AA: lol do you think the first time I suffered a loss gambling, I had this massive insight and quit cold turkey?

You suffer over and over….that’s what suffering is. Otherwise it’s not really suffering.

But you can’t force insight either. It comes in and of itself.

P: But why not… why don’t we get it insightfully enough the first time?

AA: Did you learn to ride a bicycle on your first try? Repetitively losing your balance taught you balance.

I’m assuming you know how to ride a bike here lol.

P: 😁.. yeah I used to fall every single time I turned a bend. But that can be questioned.. that suffering needs be repeated…

AA: Its not suffering that needs to be repeated…..suffering is what results FROM the repetition.

I can have a negative thought…..but if it only occurs once in my mind I’m not going to suffer. But if that thought repeats over and over…..then I suffer.

P: Yes.. tiresome.. get tired of it.. like “enough already”.. feels like I was born tired

AA: Yes, world weariness is the mark of a seeker. Without it no spiritual journey can begin. Everything that feels wrong about any of this is actually what’s right about it …. If you know what I mean.

P: So you are saying it will all pan out only when it is ready to and nothing that can be done…

AA: Everything one can do is already being done.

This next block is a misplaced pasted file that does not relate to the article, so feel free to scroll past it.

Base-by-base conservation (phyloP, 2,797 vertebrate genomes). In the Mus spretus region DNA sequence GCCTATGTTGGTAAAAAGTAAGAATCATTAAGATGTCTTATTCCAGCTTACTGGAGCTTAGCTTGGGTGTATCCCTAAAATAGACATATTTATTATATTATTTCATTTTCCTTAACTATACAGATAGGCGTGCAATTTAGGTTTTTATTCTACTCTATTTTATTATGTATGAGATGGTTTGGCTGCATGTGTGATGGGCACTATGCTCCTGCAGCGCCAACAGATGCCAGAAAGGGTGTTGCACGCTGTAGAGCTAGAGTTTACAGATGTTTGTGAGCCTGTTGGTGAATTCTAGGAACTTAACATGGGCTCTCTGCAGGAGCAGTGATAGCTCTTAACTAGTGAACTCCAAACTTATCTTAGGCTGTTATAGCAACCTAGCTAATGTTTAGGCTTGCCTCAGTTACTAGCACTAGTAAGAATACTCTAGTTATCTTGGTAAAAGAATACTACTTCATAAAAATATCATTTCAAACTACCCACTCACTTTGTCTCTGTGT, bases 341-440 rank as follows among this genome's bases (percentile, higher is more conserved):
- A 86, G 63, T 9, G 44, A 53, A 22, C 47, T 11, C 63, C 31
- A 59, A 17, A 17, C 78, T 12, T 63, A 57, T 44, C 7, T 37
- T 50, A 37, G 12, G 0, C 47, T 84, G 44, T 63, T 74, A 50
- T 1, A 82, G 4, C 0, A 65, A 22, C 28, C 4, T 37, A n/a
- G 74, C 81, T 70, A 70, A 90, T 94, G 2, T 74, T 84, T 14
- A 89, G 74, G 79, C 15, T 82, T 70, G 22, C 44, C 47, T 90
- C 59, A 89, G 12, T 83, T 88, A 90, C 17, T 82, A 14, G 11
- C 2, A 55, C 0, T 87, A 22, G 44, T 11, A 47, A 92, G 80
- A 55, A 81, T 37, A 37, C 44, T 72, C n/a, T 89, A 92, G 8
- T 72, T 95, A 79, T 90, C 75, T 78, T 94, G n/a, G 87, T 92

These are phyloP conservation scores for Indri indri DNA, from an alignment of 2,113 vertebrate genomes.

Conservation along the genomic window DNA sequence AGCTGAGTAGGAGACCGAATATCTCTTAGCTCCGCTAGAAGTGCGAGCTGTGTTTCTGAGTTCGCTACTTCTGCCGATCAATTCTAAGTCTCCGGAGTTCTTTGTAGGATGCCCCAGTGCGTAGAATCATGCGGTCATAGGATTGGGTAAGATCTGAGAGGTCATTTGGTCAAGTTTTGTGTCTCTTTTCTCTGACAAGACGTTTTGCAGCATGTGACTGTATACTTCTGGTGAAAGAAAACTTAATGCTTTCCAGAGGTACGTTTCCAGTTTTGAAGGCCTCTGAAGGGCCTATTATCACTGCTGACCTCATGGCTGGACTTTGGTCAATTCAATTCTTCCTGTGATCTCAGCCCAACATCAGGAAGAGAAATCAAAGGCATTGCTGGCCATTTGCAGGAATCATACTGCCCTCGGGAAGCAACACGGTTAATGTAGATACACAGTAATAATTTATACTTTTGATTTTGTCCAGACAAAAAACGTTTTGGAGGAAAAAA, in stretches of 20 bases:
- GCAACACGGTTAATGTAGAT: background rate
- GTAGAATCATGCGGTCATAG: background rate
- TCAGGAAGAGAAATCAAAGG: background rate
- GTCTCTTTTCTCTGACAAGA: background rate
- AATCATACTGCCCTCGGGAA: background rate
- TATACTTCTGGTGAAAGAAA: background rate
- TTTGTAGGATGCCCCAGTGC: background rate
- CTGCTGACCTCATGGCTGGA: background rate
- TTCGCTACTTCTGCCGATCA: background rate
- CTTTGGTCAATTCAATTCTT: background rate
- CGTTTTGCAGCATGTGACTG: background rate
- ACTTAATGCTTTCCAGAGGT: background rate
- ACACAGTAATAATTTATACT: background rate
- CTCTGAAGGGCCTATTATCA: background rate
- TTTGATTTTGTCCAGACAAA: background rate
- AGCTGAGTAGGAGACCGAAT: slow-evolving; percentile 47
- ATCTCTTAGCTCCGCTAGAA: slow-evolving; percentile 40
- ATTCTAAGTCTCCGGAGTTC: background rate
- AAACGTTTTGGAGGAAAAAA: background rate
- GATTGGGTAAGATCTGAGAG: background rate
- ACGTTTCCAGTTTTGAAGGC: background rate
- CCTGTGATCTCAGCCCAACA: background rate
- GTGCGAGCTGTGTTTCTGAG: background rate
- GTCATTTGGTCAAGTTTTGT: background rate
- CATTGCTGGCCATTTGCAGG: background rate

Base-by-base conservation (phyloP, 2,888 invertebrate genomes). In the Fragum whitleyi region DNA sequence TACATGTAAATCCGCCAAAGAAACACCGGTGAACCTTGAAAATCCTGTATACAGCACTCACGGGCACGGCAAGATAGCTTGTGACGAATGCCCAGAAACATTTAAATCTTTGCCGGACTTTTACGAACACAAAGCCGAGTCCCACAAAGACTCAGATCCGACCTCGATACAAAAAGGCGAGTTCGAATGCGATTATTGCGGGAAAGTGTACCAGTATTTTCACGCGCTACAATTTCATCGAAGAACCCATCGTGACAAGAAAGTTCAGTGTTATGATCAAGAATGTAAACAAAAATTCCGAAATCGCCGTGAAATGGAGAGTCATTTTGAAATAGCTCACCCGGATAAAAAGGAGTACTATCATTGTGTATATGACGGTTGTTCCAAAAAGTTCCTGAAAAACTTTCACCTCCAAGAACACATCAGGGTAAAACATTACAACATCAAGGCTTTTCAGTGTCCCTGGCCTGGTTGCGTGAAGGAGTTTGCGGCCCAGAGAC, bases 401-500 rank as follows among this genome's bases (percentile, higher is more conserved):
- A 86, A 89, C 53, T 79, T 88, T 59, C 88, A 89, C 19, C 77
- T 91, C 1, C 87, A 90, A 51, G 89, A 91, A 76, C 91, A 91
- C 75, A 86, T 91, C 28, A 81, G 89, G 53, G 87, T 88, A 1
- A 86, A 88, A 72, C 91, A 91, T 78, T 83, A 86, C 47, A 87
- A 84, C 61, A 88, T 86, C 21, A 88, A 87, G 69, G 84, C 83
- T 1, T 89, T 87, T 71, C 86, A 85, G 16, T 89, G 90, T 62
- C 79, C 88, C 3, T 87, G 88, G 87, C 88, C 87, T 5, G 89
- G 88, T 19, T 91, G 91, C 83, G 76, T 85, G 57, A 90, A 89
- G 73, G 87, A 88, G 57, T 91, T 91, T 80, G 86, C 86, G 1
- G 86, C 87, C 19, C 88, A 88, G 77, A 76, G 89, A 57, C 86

Nothing MORE can be done.

P: I wish my faith in that was 100%…

AA: Faith comes with insight. Seeing is believing.

P: It wavers…

AA: It wavers because it is reaching to stabilize. Like wobbling on a bicycle. The wavering is also necessary.

P: And falling at the bends?.. a lot more acute than mere wobbles…

AA: Everyone falls at some point or another. Even those so called experts among us.

P: So I can chill?

AA: That’s up to you…

P: Meaning?

AA; Meaning that’s something you have to decide for yourself

P: I guess… can’t have intellectually contrived “chills”

AA: Whatever you “do” is going to impede the process not one bit. If you resist it, the pressure will continue to build. Eventually it all flows whether we like it or not.

P: Feels kinda sadistic at times🙃.. this thing we call life or the never-ending journey of enlightenment.

AA: It can be seen that way if one is opposed to the natural frustration that is part and parcel of the learning process.

P: Yes.. I am so done with frustrations.. wanna be over with it and its friends

AA: My 5 year old never believed she’d ever be able to take the training wheels off her bike. But I helped her see the frustration as character-building and that shift in her perspective allowed her to get to that point last summer.